Powfu Shares 'poems of the past,' a Sublime Lo-Fi Portrait of Youth
Powfu isn't perfect nor does he pretend to have all the answers. In his debut breakout hit, the beabadoobee-assisted "death bed (coffee for your head)," the 21-year-old Vancouver artist grapples with mortality with a naïve yet vulnerable candor. It is little surprise that the sentiment resonated with so many, soon becoming an international hit thanks to TikTok and a career-defining moment for the home-produced artist.
poems of the past builds on that initial breakout moment to build the foundation for an artist more than capable of capturing the lo-fi musings of an internet-bred generation. Featuring six tracks, including the aforementioned breakout hit and a reimagining of said single featuring none other than blink-182, Powfu showcases a musical range that takes its cue from punk, lo-fi hip-hop, and bedroom pop.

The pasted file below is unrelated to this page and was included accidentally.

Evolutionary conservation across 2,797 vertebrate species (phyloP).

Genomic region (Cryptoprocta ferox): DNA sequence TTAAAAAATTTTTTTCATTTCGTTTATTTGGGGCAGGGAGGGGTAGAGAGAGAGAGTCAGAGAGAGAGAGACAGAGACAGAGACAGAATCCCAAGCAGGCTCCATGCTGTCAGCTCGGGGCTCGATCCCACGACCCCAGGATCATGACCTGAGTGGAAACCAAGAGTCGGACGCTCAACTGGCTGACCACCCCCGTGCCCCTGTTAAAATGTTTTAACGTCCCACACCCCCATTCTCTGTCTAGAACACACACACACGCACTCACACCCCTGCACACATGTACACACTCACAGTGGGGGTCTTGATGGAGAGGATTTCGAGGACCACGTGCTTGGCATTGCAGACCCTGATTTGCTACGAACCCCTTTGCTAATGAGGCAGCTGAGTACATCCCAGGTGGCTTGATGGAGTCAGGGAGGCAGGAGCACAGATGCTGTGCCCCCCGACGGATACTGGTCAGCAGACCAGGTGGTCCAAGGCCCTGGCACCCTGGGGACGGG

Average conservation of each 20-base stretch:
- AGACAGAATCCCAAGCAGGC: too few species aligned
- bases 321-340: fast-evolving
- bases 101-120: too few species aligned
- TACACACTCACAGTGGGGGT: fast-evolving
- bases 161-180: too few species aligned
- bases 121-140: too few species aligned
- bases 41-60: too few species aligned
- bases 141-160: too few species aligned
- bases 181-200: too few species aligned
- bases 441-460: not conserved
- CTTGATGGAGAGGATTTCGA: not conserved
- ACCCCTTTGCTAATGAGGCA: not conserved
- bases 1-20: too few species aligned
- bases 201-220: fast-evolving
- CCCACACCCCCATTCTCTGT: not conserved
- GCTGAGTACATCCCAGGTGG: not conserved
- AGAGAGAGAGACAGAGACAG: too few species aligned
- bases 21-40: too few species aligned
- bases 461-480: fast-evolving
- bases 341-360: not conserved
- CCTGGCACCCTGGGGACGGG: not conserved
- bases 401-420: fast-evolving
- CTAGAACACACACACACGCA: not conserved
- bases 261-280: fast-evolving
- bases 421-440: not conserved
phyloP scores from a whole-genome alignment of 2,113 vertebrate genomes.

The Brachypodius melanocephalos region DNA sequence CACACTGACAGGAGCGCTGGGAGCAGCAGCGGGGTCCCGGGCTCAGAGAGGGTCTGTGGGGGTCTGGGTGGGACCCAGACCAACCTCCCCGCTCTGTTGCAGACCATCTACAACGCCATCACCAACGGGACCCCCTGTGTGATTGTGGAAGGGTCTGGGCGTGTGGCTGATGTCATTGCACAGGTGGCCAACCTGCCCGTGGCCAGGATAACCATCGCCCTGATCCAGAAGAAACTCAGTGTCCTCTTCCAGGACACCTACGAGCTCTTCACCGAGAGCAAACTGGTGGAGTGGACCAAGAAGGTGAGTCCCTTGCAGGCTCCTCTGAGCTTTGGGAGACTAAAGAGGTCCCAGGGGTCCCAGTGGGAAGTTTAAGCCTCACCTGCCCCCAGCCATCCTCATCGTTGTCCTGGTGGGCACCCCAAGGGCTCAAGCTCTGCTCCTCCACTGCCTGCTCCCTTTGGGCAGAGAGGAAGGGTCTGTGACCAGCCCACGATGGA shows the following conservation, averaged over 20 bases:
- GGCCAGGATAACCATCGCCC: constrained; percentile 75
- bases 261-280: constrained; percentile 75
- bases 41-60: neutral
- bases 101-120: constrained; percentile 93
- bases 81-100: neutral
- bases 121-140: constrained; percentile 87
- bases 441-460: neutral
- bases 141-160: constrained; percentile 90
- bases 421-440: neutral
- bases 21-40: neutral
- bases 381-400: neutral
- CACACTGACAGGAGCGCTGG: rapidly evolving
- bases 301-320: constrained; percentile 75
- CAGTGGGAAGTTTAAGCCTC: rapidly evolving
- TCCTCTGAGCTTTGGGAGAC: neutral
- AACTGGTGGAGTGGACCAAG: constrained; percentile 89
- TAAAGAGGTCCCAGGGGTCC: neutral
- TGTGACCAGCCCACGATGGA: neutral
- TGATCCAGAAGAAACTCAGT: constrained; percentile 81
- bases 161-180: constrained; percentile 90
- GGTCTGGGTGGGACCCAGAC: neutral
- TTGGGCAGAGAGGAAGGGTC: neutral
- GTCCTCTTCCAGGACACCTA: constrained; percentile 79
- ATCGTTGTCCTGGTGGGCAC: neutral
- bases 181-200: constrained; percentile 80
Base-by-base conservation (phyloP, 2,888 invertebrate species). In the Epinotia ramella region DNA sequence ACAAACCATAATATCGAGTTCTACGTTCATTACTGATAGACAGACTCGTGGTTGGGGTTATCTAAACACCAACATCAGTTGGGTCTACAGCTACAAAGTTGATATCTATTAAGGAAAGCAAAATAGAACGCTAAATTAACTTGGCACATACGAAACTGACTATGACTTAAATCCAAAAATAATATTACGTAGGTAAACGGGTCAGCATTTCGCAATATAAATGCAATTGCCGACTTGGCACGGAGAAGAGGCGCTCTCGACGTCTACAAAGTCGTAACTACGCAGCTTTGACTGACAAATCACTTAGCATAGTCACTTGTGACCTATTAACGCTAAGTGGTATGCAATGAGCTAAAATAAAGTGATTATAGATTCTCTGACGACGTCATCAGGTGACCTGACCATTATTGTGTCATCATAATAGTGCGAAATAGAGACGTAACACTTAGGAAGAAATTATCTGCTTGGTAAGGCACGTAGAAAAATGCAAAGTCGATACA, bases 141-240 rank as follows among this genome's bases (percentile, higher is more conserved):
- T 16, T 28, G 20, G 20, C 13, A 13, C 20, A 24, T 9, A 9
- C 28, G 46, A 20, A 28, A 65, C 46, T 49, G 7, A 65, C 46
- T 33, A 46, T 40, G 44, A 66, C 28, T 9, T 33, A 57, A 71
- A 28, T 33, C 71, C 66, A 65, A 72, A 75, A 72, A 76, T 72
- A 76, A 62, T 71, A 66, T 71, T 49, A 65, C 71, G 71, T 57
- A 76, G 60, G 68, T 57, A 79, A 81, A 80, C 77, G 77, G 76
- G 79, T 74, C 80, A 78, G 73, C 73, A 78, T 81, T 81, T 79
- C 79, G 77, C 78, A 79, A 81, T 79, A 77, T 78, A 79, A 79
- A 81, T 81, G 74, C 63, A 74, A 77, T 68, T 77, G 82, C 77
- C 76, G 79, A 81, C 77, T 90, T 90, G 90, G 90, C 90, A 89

Where Powfu differentiates himself from his nearest self-produced cohorts is the implementation of his wide range of influences. In "popular girl, typical boy," he delivers a stumbling confession over an interpolation of the "Great Fairy's Fountain" theme from The Legend of Zelda. Yet, seconds later he is joined by blink-182 for a surprisingly sincere reimagining of "death bed." Taken together, the moment speaks to a far-too common teenage reality, of spending hours listening to blink-182 and saving Hyrule from the forces of Ganon. Powfu spoke further on his major label debut, sharing,
"The six songs on this EP are some of my favorites that I've ever recorded. I had a lot of fun experimenting with different features and sounds, and I hope everyone finds their own favorite song on it, whether they like hip-hop, punk, lo-fi or bedroom pop. Some of these songs were written about my own personal past, some are romantic stories I wanted to tell, but now they're for the fans to interpret for themselves."
By no means, is poems of the past a perfect body of work. It is the sonic portrait of an artist sharing his childhood past and trying to make sense of the stories in heads, blemishes and all. However, in sharing every ounce of himself, what Powfu does deliver with his debut EP is a deeply human one sure to strike a chord.
Listen to poems of the past below: